Friday, February 25, 2011

"The Promises She Keeps" by, Erin Healy

This book entitled “The Promises She Keeps” by Erin Healy is a very creative book. It weaves together the lives of five very interesting characters; an autistic artist named Chase, Chase’s caregiver and twin sister Chelsea, a singer named Promise that has cystic fibrosis, a witch named Porta, and Porta’s substance abusing son and aspiring artist named Zack. This book shows the struggles of following the things of the flesh and that everlasting life is only given because of Jesus Christ.

When reading the description of this book I didn’t think that I was going to particularly like it because there were too many “interesting” characters involved but, I ended up really liking this book and not wanting to put it down. Although the characters in this book are extreme, you can also find that you relate with one or several of them. Chase sees life for what it really is, Chelsea is career oriented, Promise is always looking for greatness and fame, Porta is seeking lasting youth, and Zack is trying to avoid life. It had enough quirkiness to be very interesting and to make you think about and re-evaluate your own life and goals.

The one and only critique that I would give is that the author didn’t know enough about cystic fibrosis (CF) to know that there would not be two friends with CF living together. Although individuals with CF can sometimes be around other people, it is deadly for them to be around another person with CF because of the harmful bacteria that is likely to be passed back and forth to each other. I received a free copy of this book for an honest review through the publishers at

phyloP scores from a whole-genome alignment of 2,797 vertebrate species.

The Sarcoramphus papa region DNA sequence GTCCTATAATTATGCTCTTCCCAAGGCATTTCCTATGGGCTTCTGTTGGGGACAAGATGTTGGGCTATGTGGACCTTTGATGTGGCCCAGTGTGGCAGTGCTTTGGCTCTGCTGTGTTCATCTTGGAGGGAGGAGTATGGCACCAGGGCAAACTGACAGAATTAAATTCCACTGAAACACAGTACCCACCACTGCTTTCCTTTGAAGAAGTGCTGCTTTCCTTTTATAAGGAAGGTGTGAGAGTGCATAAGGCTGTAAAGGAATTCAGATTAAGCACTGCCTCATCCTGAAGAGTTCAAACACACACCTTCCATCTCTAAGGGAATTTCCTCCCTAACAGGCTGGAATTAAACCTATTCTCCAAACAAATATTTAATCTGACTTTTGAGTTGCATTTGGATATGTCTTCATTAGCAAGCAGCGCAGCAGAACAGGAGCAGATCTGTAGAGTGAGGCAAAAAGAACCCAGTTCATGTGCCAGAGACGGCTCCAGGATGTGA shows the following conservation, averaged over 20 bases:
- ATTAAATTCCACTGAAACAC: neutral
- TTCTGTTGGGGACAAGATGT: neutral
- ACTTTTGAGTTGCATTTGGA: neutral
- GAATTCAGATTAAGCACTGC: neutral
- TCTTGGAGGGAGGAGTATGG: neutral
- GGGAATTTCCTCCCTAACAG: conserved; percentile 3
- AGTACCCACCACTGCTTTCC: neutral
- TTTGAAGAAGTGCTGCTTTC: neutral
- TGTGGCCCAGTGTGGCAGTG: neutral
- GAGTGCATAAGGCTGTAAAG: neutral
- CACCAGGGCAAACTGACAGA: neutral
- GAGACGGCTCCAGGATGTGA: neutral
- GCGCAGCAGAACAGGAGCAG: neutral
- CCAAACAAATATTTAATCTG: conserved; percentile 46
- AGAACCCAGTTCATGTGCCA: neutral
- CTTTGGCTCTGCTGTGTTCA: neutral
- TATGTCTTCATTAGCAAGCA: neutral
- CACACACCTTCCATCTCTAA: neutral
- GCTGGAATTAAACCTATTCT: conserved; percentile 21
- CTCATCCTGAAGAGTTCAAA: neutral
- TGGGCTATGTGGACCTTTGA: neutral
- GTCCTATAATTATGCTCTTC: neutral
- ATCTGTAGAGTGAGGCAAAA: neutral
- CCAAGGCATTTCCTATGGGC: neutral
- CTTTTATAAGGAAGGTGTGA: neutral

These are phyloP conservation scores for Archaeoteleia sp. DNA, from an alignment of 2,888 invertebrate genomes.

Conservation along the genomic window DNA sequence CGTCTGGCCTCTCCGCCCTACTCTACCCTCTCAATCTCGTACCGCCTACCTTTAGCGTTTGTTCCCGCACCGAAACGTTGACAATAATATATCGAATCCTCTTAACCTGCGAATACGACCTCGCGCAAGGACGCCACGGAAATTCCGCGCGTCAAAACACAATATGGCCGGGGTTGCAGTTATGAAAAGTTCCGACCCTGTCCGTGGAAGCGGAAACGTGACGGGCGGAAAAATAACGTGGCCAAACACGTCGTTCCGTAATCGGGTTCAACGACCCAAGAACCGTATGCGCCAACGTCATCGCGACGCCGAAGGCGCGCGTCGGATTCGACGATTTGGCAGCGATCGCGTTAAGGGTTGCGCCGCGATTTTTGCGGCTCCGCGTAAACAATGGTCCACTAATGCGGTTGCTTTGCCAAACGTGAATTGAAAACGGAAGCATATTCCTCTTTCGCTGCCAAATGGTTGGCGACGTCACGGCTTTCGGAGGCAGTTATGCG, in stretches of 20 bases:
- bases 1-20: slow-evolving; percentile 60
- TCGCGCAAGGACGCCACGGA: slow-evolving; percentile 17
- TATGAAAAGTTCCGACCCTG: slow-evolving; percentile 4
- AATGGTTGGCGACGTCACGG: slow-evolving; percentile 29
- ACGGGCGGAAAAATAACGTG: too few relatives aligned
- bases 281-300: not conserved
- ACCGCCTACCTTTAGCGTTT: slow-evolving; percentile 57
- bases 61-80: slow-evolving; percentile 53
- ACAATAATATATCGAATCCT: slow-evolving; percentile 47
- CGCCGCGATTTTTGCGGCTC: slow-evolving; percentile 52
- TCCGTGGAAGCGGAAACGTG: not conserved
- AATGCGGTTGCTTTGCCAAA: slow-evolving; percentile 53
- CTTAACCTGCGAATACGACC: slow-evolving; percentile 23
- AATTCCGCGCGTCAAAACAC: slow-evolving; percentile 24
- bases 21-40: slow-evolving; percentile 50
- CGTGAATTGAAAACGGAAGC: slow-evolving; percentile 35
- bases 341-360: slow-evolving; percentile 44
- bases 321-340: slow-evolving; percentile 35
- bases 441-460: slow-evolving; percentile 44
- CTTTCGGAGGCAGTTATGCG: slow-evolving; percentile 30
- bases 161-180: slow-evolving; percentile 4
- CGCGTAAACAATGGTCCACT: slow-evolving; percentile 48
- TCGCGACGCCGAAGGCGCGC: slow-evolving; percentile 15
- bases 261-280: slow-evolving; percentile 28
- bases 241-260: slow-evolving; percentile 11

Tuesday, February 22, 2011

"Little Star" by, Anthony DeStefano

The book “Little Star” is a children’s picture book that captures the Christmas story through the eyes of a star. This story begins with a little boy looking out the window asking his father where the little star is that shone brightly to announce the birth of Jesus in Bethlehem. The father tells the story of the little star being too small and lonely that he got ignored just like Mary and Joseph got ignored when they were searching for an inn. The little star, although smaller than the others, spent all of his power to shine brightly so that Jesus could stay warm and others could find him to worship. It ends by describing that even though that star is no longer in the sky, that it is remembered when we put the star on the top of our Christmas tree every year.

This book was cute and showed a different interpretation than the typical Christmas stories, from the eyes of the star. It was a very creative idea but, I didn’t necessarily like all of the book’s wording. Although it did tell the story of Jesus’ birth, it also said that the star was meant to warm Jesus when really it was a sign that he was born and allowed a way for people to find him and worship him. All in all, this book was just alright. I am sure that I will read it to my daughter when she gets older but I don’t think that it will necessarily be a favorite Christmas story. I received a free copy of this book for an honest review through Waterbrook Multnomah Publishers.

Wednesday, February 9, 2011

"God Loves Me More Than That" By, Dandi Daley Mackall

This an adorable, rhyming children's book about how God's love is higher, deeper, wider, bigger, louder, and softer than even the highest, deepest, widest, biggest, loudest, and softest things possible on earth. When I was reading this book it brought to my mind the verse "And I pray that you, being rooted and established in love, may have power, together with all the Lord’s holy people, to grasp how wide and long and high and deep is the love of Christ, and to know this love that surpasses knowledge—that you may be filled to the measure of all the fullness of God (Ephesians 3:17-19).” This book has wonderful illustrations and captures even my one year old daughter’s attention. This is definitely a book that will be a family favorite for years to come. I received a free copy of this book for an honest review through Waterbrook Multnomah Publishers.